Sketching An Inukshuk

Inukshuks are common across northern Canada.  Seen principally as a product of the Inuits, other Native American groups also make them.  They are said to have been used as navigation markers, or markers of significant locations.  They commonly represent of Canada itself and some have deemed them a symbol of hope.  You can buy tiny inukshuks as souvenirs, sold right next to the beaver and moose figurines.

In any case their structure is meant to represent a human form and larger ones even have legs and arms.  Most have outward projections that represent arms in some way.  Mostly, though, they are a pile of rocks and I love drawing rocks.

We were at the museum the other day and in the Native American exhibit there is a small inukshuk that sits behind some large display cabinets.  You can see all of it if you’re standing in front of those display cabinets but I had to sit across the aisle from them so I would have light to see my paper.  This meant that I couldn’t see the bottom half of it.  I drew it anyway, direct with ink, and this is the result.

Stillman & Birn Nova (5.5x.8.5), J. Herbin Lie de Thé ink

I really had fun drawing this inukshuk and I remembered that I’d drawn one before, an inukshuk that resides on the Quebec Parliament grounds.  I decided to see if I could find that sketch.  I rarely look at my old sketches but  I did find it and I learned a couple things.  First is that this older sketch was done in 2012, only a few months after I decided to learn how to draw.  The second thing I learned is that I have actually improved as I’ve accumulated pen miles.  That made me happy.  Maybe inukshuks do represent hope.

A Walk With The Gods

The search for places to sketch in winter is continual here in Quebec City, so when Yvan said “Why don’t we go to Pavillion Laurentienne to sketch?” everyone immediately responded with “Sure!”  Only later did we ask “What is Pavillion Laurentienne and what can we sketch there?”

Pavillion Laurentienne, as it turns out, is a relatively new building on the Université Laval campus.  It’s used for conferences and larger meetings.  What’s interesting about it is that it’s got a very large lobby area with a bunch of large plaster casts of statues that live in Europe somewhere.  Another way of looking at them is that they’re big white naked people, though one of them, out of modesty no doubt. has a small sheep wrapped around his shoulders.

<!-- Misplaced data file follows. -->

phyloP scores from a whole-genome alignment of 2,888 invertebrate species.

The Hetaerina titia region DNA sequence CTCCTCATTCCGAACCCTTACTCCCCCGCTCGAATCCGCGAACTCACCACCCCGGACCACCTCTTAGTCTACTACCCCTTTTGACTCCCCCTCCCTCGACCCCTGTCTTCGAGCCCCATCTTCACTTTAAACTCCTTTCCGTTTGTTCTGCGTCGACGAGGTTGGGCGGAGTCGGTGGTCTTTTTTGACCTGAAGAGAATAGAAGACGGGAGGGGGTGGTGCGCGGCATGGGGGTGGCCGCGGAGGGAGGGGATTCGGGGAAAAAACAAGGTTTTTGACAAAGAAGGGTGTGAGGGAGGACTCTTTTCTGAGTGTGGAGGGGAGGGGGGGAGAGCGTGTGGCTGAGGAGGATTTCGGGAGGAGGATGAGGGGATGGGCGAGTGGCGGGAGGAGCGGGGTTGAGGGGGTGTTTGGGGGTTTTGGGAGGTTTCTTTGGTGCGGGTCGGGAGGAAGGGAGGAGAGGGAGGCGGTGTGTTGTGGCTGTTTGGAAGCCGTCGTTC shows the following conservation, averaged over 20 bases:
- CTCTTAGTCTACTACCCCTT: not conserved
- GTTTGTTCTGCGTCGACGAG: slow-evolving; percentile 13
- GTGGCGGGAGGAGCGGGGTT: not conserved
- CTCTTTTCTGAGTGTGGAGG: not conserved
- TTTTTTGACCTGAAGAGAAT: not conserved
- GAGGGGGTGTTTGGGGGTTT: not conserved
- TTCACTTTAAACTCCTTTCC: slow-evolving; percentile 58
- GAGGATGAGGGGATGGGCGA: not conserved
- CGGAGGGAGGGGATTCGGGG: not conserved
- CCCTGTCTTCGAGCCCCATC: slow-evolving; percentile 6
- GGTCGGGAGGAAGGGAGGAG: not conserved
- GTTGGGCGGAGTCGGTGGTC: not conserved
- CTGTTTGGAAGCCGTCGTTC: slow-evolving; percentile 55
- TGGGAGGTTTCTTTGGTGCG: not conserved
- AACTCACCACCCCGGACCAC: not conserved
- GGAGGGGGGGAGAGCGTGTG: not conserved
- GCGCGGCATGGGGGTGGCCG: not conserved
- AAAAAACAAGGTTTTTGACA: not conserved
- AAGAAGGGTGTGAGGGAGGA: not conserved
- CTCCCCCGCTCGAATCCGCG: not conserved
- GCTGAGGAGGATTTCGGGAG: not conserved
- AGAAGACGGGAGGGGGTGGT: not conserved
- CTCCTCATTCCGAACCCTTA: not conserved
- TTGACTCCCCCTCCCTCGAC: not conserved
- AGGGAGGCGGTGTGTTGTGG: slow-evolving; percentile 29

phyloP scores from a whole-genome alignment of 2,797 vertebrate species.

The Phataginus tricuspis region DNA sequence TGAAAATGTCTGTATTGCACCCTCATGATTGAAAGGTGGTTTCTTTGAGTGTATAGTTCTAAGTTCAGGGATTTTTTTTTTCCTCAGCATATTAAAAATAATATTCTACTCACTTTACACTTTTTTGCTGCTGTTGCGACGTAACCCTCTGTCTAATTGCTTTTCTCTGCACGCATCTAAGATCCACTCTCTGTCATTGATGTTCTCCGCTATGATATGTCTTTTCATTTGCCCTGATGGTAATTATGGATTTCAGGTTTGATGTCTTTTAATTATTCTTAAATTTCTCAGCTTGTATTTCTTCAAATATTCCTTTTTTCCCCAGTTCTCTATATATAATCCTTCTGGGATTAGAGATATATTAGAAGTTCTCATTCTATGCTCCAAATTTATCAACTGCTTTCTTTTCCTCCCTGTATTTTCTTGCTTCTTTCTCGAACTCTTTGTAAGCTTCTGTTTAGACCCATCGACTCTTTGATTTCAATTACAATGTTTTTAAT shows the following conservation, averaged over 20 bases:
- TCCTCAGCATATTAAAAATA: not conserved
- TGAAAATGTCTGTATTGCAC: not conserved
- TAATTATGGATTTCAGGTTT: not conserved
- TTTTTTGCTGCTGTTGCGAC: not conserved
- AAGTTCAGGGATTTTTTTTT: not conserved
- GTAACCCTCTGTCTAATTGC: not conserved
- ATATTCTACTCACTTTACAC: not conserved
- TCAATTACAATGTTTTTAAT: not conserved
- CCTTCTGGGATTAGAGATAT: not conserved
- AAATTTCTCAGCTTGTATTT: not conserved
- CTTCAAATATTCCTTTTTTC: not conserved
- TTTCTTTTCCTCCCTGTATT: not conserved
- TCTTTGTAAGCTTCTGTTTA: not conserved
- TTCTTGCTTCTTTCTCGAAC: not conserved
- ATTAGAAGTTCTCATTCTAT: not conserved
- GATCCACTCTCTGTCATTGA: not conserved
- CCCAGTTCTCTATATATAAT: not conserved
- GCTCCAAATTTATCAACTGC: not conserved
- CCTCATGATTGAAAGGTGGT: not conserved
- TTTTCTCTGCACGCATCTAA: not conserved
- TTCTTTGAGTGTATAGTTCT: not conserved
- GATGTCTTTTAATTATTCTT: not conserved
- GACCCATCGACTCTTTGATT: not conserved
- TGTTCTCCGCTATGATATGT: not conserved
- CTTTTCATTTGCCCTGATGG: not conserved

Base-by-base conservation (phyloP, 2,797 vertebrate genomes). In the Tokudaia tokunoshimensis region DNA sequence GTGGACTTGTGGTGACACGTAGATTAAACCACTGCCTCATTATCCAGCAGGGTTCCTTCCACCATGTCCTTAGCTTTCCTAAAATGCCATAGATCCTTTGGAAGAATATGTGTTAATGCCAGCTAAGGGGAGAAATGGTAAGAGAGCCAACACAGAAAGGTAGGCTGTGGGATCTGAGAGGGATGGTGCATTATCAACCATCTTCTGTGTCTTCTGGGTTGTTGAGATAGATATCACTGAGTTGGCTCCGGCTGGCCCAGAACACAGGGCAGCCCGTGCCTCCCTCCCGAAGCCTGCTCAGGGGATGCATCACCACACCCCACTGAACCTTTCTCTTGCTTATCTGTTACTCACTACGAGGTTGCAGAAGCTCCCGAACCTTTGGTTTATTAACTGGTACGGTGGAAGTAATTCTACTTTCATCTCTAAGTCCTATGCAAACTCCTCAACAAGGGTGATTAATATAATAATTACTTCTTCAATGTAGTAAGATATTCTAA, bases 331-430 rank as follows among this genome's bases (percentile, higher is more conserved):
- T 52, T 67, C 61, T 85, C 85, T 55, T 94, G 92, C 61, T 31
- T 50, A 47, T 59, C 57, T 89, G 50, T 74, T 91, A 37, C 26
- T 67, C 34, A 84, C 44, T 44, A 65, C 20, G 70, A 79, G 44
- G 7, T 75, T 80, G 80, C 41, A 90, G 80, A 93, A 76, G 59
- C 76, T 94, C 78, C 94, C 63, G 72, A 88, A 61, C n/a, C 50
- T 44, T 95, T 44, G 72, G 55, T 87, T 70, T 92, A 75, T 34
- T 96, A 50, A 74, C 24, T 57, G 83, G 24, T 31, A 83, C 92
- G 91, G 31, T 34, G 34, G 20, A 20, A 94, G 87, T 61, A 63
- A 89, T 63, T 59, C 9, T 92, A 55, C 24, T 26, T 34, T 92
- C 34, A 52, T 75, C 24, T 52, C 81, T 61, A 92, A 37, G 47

Yvan got permission for our motley crew to show up today to sketch.  Sunday is certainly the day to go as except for the security guard, we were there alone, hanging out with the white naked people.  It was a very meditative atmosphere.

Here’s a loose sketch of part of the lobby area.  I did all these sketches on Canson Ingres papers that seems ideal for pen and ink drawing, though it’s too thin for watercolor.

2014-01-18PavLaurentienne0_72Sketching statues is certainly not my forté  but I sure had fun today.  This guy’s name is Marcellus, though he and I never had a real conversation.  His neck isn’t really that long – I was being “artistic,” I guess (grin).

2014-01-19PavLaurentienneI was getting a bit tired at this point, so I had some coffee and some great conversation.  I decided to draw an arm and, I’m afraid, I worked one beat too fast and the poor guy’s hand looks like it went through a meat grinder, though in this case I guess it would have to be a plaster grinder.  In any case, the result left something to be desired, as did my second, hand attempt.  I guess I was just tired from trying to keep my gut sucked in around these well-muscled white guys.

2014-01-19PavLaurentienne2All of these sketches were done with a Pilot Prera with either J.Herbin Lie de thé or Noodlers Lexington Gray ink.   As we left for the day most of us agreed that we’d have to come back.